Updated 3 December 2001: added link to Small&Furries.
Rodents are a blessing and a curse on mankind. On the one hand they form a vital link in the food chain for larger animals, both mammalian and reptilian. Without the abundance of mice and rats, some animals would undoubtedly turn their unwelcome attentions onto more domestic creatures. On the other they cause huge damage to standing crops, stored food and any structure that they can gnaw through, as well as leaving their excreta in places of food storage. The very word "rodent" is derived from the Latin rodere, "to gnaw", and indeed most can be distinguished by two long incisors in the front of their mouths. It seems no coincidence that the worship or cults of snakes and cats arose in Egypt and India, the two ancient societies that had most to fear from the depredations of rodents.
Rodents are also a fantastically successful order. Like the lizards, they have spread out across the world and radiated into practically every part of the globe except the poles. Indeed, they have been around in one form or another since the demise of the larger, mammal-like reptiles between the Permian and Triassic eras. It was rodent-like creatures that kept the mammal torch burning during the formidable Age of the Dinosaurs, whereas cats, dogs and rabbits are comparative newcomers. Finally, the primates are supposedly descended from rodents, an interesting path that leads from small shrew-like beings to man himself.
It seems an interesting aspect of man's personality that the creatures he often fears or despises he nevertheless sometimes takes as a companion, and rats in particular have become well-established as pets as well as vermin. The vast majority of rodent pets (ie rats and mice) seem to have started out from laboratory livestock, which possibly explains the susceptibility of rats to tumours. Apart from one or two specialised types (eg chipmunks, sugar gliders) it should be stressed that most rodent pets are not simply taken from the wild but are rather bred in captivity, making them more suitable for domestic life. By taking a rodent from the wild as a pet you risk bringing in parasites and possible disease, as well as disrupting a complex chain of events in nature (eg you may be depriving a litter of babies of their mother). Apart from granting a stay of execution to a wild rodent otherwise sentenced to death, I can really see no reason for taking wild rodents when there are so many available so cheaply.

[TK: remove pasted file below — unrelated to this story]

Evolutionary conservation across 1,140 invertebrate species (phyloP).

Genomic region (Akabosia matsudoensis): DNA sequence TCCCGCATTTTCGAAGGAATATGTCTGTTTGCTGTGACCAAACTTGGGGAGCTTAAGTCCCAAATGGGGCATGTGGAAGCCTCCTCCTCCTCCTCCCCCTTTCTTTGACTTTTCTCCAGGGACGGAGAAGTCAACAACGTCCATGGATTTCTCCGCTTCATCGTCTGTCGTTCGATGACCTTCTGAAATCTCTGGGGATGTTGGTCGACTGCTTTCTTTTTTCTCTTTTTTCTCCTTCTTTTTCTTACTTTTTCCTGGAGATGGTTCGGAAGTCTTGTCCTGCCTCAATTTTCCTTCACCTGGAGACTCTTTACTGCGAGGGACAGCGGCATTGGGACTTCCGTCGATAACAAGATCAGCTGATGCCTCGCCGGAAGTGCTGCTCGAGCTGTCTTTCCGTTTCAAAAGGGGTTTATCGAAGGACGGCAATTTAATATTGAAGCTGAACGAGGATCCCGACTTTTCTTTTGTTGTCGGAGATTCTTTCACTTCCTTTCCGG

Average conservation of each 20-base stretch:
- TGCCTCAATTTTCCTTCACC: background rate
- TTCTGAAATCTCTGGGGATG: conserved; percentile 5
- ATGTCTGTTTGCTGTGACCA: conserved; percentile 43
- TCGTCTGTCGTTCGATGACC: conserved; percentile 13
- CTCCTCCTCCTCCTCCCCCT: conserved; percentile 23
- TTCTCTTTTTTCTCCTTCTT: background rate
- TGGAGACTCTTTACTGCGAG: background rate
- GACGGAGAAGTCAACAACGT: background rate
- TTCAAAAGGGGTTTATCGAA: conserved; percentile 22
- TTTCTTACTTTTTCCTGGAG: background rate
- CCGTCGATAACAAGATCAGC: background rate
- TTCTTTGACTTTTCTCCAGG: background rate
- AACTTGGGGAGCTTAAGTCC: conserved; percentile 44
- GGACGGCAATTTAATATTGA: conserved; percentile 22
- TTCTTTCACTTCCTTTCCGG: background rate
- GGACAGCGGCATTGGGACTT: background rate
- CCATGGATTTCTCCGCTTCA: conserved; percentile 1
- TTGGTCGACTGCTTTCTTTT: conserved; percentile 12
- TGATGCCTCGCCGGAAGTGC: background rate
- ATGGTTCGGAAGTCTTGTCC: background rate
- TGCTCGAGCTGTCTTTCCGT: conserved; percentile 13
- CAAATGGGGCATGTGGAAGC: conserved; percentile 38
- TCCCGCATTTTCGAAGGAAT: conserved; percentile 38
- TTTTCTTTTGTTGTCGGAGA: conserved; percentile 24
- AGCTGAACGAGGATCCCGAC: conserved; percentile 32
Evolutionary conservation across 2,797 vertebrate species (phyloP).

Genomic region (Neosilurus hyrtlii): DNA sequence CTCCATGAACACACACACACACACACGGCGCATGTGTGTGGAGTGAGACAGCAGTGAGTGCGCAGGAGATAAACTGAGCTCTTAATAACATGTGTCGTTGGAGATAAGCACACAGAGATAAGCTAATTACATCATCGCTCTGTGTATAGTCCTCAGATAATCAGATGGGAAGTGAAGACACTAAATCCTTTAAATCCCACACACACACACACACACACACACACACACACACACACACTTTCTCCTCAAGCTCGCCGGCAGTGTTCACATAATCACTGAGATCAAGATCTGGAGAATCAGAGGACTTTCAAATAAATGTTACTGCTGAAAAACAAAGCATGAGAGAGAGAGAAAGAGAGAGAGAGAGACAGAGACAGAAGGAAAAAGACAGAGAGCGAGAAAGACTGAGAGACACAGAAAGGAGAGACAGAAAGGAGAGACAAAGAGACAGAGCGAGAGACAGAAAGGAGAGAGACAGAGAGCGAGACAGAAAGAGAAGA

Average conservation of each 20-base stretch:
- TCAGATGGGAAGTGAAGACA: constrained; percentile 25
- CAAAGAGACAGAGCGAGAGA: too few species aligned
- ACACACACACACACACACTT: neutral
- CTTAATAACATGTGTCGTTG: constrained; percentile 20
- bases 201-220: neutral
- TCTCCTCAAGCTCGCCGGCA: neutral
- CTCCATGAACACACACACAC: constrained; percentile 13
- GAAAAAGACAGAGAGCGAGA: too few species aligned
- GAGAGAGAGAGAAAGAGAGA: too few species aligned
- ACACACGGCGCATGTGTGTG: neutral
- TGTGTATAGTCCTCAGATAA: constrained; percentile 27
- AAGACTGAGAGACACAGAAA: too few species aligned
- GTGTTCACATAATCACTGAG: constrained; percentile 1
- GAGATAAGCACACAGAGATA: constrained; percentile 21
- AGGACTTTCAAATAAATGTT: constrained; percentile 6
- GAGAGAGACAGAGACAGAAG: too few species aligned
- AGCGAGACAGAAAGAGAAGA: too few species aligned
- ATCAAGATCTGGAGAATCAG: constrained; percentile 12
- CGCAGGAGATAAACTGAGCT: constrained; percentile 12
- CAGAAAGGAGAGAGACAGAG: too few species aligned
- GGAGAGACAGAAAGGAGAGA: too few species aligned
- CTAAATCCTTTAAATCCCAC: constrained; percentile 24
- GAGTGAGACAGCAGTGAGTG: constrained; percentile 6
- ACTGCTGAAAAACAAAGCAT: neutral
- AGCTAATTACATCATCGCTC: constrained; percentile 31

The following is a non-exhaustive guide, and a brief one, to keeping some rodents. If you only have one or two mammalian pets, these are often the ones to go for.
Classification of Rodents - a guide to the families, subfamilies and species of rodents worldwide.
Rodents of the World, David Alderton: One of the "..... of the World" series (see Lizard and Snake bibliographies for other examples), this is a good layman's guide to the entire order of rodents, from the brown rat to the giant South American capybaras. Not necessarily so helpful if you want information on keeping a certain species, but then in a book covering so many species you wouldn't really expect detailed care data. Even if you don't keep rodents, this is still a fascinating read.
The Handbook of Rodents in Captivity, Chris Henwood, Ian Henry Publications Ltd, 1985: A rather old-fashioned and simply laid out book (old fonts, black-and-white photographs) that in fact is a very useful guide to virtually every rodent you will ever see offered as a pet or captive subject. General advice is given (housing, food) and then a concise description of the needs and habits (including breeding) of each species. Highly recommended if you can find a copy: I found one in the local library. Chris Henwood also wrote a very good guide to chipmunks.
is one of the best UK rodent sites I have so far encountered. Run by Matthew
Wright, it covers a wide variety of species including the less frequently encountered,
and there is even "chat" on Wednesdays and Saturdays at 20.00. Recommended.
Back to Mammals | Back to HomePage